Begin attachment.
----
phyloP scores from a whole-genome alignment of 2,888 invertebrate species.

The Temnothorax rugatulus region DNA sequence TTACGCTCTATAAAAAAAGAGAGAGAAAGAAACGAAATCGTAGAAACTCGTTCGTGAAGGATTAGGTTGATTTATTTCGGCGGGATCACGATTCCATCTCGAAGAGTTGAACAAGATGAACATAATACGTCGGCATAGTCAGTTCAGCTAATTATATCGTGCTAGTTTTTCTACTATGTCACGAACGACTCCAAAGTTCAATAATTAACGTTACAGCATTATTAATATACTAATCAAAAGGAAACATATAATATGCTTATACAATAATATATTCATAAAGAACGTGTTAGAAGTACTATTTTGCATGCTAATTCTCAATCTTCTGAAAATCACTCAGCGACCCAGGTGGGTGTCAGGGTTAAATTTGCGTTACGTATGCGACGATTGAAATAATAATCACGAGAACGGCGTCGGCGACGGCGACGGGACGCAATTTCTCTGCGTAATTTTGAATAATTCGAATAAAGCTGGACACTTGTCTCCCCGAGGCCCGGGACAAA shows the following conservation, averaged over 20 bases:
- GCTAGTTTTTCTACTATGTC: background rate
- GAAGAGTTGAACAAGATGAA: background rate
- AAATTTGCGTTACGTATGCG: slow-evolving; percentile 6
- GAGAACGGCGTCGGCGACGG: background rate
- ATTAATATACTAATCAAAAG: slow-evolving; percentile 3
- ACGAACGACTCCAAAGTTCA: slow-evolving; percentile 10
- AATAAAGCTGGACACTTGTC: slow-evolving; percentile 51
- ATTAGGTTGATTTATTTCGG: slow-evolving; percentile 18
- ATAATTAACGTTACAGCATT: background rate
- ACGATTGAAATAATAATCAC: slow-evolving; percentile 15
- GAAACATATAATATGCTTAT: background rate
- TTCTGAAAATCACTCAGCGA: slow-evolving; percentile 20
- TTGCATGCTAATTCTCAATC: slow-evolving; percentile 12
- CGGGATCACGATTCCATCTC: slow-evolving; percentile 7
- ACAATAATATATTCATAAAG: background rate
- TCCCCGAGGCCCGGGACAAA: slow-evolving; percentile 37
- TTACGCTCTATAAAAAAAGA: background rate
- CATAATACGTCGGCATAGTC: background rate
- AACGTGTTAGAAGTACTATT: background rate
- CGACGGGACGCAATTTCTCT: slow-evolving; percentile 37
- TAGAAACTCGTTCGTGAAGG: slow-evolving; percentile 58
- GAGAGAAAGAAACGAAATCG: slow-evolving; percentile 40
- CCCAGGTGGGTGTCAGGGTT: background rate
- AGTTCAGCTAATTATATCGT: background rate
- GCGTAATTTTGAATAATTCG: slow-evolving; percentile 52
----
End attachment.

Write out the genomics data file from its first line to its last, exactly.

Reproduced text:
phyloP scores from a whole-genome alignment of 2,888 invertebrate species.

The Temnothorax rugatulus region DNA sequence TTACGCTCTATAAAAAAAGAGAGAGAAAGAAACGAAATCGTAGAAACTCGTTCGTGAAGGATTAGGTTGATTTATTTCGGCGGGATCACGATTCCATCTCGAAGAGTTGAACAAGATGAACATAATACGTCGGCATAGTCAGTTCAGCTAATTATATCGTGCTAGTTTTTCTACTATGTCACGAACGACTCCAAAGTTCAATAATTAACGTTACAGCATTATTAATATACTAATCAAAAGGAAACATATAATATGCTTATACAATAATATATTCATAAAGAACGTGTTAGAAGTACTATTTTGCATGCTAATTCTCAATCTTCTGAAAATCACTCAGCGACCCAGGTGGGTGTCAGGGTTAAATTTGCGTTACGTATGCGACGATTGAAATAATAATCACGAGAACGGCGTCGGCGACGGCGACGGGACGCAATTTCTCTGCGTAATTTTGAATAATTCGAATAAAGCTGGACACTTGTCTCCCCGAGGCCCGGGACAAA shows the following conservation, averaged over 20 bases:
- GCTAGTTTTTCTACTATGTC: background rate
- GAAGAGTTGAACAAGATGAA: background rate
- AAATTTGCGTTACGTATGCG: slow-evolving; percentile 6
- GAGAACGGCGTCGGCGACGG: background rate
- ATTAATATACTAATCAAAAG: slow-evolving; percentile 3
- ACGAACGACTCCAAAGTTCA: slow-evolving; percentile 10
- AATAAAGCTGGACACTTGTC: slow-evolving; percentile 51
- ATTAGGTTGATTTATTTCGG: slow-evolving; percentile 18
- ATAATTAACGTTACAGCATT: background rate
- ACGATTGAAATAATAATCAC: slow-evolving; percentile 15
- GAAACATATAATATGCTTAT: background rate
- TTCTGAAAATCACTCAGCGA: slow-evolving; percentile 20
- TTGCATGCTAATTCTCAATC: slow-evolving; percentile 12
- CGGGATCACGATTCCATCTC: slow-evolving; percentile 7
- ACAATAATATATTCATAAAG: background rate
- TCCCCGAGGCCCGGGACAAA: slow-evolving; percentile 37
- TTACGCTCTATAAAAAAAGA: background rate
- CATAATACGTCGGCATAGTC: background rate
- AACGTGTTAGAAGTACTATT: background rate
- CGACGGGACGCAATTTCTCT: slow-evolving; percentile 37
- TAGAAACTCGTTCGTGAAGG: slow-evolving; percentile 58
- GAGAGAAAGAAACGAAATCG: slow-evolving; percentile 40
- CCCAGGTGGGTGTCAGGGTT: background rate
- AGTTCAGCTAATTATATCGT: background rate
- GCGTAATTTTGAATAATTCG: slow-evolving; percentile 52